How can we be sure that companies are employing and promoting women based on experience and genuine desire for change, and not just to fill a diversity quota? Training and empowering younger female employees is a sure-fire way to ensure that they will secure a seat in the executive suite.
On June 30, 2022, Karin Wellbrock, an executive coach and consultant at Kay Group, welcomed guests and viewers to the first of a series of three webinars. These webinars look to discuss and investigate the gender gap in the Japanese workforce and executive suites, and how Kay Group believes we can champion change.
Gender Gap Compared
Karin shared some statistics from the Gender Equality Indexes from 2021, where it was revealed that out of 156 countries, Japan Ranked 120 in the WEF Gender Equality Index, 147 in the Political Empowerment Index, and 117 in the Economic Opportunity Index.
“At the current speed, closing these gaps may take another 130–140 years to close,” she explained. Internationally, 65% of female CEOs admitted that becoming a CEO only became an option to them when a mentor or boss encouraged them to do so.
Karin then explained that closing this gap and mending the problem comes with challenges:
- There are too few candidates willing to put themselves forward
- A lack of key experiences
- Low self-confidence and high self-doubt
The cultural context in Japan is also very important to note, with hierarchy holding a lot of weight in Japanese companies, as well as a very clear divide between senior and junior roles. Additionally, in Japan, there are ideals of femininity and the role of women within the household. Many women put their careers on the back burner or on hold to raise children, while their husbands focus on their career. Having children and having a career are not mutually exclusive, and many other countries have assimilated to this mindset, however Japan are notoriously slow to catch up.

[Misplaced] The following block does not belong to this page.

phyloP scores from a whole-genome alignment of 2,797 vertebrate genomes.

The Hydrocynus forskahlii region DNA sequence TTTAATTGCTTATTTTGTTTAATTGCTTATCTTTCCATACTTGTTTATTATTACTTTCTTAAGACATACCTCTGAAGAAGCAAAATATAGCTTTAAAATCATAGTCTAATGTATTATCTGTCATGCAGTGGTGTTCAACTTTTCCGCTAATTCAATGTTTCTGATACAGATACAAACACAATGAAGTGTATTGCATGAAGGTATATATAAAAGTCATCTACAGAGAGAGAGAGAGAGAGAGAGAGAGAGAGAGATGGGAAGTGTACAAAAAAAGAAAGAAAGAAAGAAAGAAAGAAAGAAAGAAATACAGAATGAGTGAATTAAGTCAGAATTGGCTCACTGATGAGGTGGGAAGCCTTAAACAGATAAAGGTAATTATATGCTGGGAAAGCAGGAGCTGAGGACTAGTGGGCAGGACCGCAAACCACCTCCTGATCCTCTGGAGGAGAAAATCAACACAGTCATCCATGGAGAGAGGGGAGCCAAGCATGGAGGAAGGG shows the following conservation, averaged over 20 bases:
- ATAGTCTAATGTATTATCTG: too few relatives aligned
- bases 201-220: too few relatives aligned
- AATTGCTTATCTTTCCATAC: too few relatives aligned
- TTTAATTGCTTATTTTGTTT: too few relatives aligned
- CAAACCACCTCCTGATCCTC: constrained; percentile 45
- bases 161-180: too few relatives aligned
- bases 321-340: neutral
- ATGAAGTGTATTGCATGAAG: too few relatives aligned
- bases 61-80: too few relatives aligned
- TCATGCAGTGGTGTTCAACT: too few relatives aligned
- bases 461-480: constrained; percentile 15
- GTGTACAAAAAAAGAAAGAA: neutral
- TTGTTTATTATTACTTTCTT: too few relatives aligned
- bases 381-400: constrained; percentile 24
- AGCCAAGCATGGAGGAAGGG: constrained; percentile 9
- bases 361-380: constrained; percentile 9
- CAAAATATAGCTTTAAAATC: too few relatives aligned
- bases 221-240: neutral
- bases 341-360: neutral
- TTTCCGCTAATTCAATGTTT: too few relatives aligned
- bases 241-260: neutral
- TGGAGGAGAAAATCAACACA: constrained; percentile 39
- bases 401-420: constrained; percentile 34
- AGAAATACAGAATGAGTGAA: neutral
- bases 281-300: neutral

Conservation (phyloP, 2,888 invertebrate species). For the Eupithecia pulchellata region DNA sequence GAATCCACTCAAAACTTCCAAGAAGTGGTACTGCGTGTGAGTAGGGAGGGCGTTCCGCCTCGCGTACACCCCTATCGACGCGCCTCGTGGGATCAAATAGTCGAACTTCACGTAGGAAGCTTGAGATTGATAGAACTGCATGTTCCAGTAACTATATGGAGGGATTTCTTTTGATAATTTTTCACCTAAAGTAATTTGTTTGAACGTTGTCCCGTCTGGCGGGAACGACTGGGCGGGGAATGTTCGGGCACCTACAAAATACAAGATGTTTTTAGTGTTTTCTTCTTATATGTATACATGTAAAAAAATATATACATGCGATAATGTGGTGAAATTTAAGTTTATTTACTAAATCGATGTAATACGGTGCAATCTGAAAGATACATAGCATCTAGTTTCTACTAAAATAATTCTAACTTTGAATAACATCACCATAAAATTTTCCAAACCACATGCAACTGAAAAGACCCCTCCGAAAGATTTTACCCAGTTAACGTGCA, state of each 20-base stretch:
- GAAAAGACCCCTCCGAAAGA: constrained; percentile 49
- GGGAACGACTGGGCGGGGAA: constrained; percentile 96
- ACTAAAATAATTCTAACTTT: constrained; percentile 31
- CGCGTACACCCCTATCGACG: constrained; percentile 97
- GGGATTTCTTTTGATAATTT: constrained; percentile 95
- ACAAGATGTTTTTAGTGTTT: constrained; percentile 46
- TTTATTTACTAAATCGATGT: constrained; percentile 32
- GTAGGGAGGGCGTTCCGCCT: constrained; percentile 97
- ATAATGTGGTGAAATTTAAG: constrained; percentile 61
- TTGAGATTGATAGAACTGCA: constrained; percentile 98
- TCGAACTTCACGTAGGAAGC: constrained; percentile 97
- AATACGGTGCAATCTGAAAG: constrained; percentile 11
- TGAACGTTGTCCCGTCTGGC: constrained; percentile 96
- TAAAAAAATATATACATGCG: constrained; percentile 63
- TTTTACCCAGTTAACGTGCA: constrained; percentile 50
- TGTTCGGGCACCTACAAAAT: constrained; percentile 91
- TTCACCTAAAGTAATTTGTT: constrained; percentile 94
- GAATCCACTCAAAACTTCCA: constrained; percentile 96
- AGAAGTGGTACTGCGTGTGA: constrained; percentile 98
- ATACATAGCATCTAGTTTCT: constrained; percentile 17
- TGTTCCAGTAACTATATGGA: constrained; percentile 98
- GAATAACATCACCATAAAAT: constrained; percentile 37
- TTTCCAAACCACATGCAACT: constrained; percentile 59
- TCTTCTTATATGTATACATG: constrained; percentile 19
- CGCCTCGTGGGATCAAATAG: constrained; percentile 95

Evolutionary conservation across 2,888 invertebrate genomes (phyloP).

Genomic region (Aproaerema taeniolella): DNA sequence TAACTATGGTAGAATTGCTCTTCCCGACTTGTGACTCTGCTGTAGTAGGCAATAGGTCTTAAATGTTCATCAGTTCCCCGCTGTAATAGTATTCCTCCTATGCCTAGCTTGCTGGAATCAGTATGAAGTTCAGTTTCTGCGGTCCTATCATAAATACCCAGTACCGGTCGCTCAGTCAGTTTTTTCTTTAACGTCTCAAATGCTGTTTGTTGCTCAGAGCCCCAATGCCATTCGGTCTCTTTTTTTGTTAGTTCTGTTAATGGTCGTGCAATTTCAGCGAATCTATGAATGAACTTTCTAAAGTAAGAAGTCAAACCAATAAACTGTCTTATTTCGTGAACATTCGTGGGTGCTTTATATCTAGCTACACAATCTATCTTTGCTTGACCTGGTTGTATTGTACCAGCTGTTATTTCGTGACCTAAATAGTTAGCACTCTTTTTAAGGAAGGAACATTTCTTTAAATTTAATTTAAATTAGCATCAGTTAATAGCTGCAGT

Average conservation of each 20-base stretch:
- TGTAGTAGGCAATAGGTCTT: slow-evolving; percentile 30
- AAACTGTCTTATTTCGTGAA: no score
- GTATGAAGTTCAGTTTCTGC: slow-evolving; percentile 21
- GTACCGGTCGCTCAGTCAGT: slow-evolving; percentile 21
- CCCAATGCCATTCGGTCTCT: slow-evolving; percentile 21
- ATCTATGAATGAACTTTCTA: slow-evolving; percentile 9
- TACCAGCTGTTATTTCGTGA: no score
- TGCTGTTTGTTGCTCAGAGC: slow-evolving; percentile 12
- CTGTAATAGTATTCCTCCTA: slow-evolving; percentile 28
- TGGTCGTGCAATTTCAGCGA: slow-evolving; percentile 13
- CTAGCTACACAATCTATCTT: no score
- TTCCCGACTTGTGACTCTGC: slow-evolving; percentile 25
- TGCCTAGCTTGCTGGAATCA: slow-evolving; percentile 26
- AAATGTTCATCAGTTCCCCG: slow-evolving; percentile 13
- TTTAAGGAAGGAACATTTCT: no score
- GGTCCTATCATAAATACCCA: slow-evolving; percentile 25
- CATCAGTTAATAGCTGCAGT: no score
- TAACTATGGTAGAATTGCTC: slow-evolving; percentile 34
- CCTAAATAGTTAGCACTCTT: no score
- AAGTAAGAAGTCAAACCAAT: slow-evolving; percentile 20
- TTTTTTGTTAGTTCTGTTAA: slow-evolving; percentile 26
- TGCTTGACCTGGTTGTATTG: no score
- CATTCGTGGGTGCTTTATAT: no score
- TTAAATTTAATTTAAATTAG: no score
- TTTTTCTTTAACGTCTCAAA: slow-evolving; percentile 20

So, after looking at the gender gap, and the struggles that come with it, how can these things change? Karin believes that it comes from the CEOs or heads of the organizations, describing them as “the most critical role for DEI in Japan.”
As successful DEI initiatives take the local and organizational circumstances into considerations, the CEOs have the power to shape and drive the local discussion. They can build and use a personal leadership brand centered around diversity, inclusion and equity will be the most affective course of change. Karin explained that these local initiatives will vary depending on the seniority of the CEO. Currently, she finds more seasoned male CEOs than seasoned female CEOs in country head roles, whereas the gender ratio for first time CEOs is more equal. The more seasoned and experienced a CEO, the more they may use DEI as their personal legacy, whereas first time CEOs may focus more on establishing themselves.
To gain traction of DEI efforts and to build strong executive benches, Karin suggested that CEOs make DEI their priority and own the topic. They can achieve transformation by building trust, integrating diverse perspectives, optimizing talent, and Karin further explained that being inclusive comes from an adaptive mindset. CEOs should role model inclusive leadership and have their leadership teams onboard. The leadership team should speak in one voice about their DEI efforts, practice inclusive leadership behaviors, and step up to become champions and sponsors for leadership talent.
By providing a direction of the organization’s DEI efforts and transparency on the expectations of current and future leaders, CEOs not only have the opportunity to accelerate the identification and targeted development of candidates, but can build capabilities the organization will need in the future.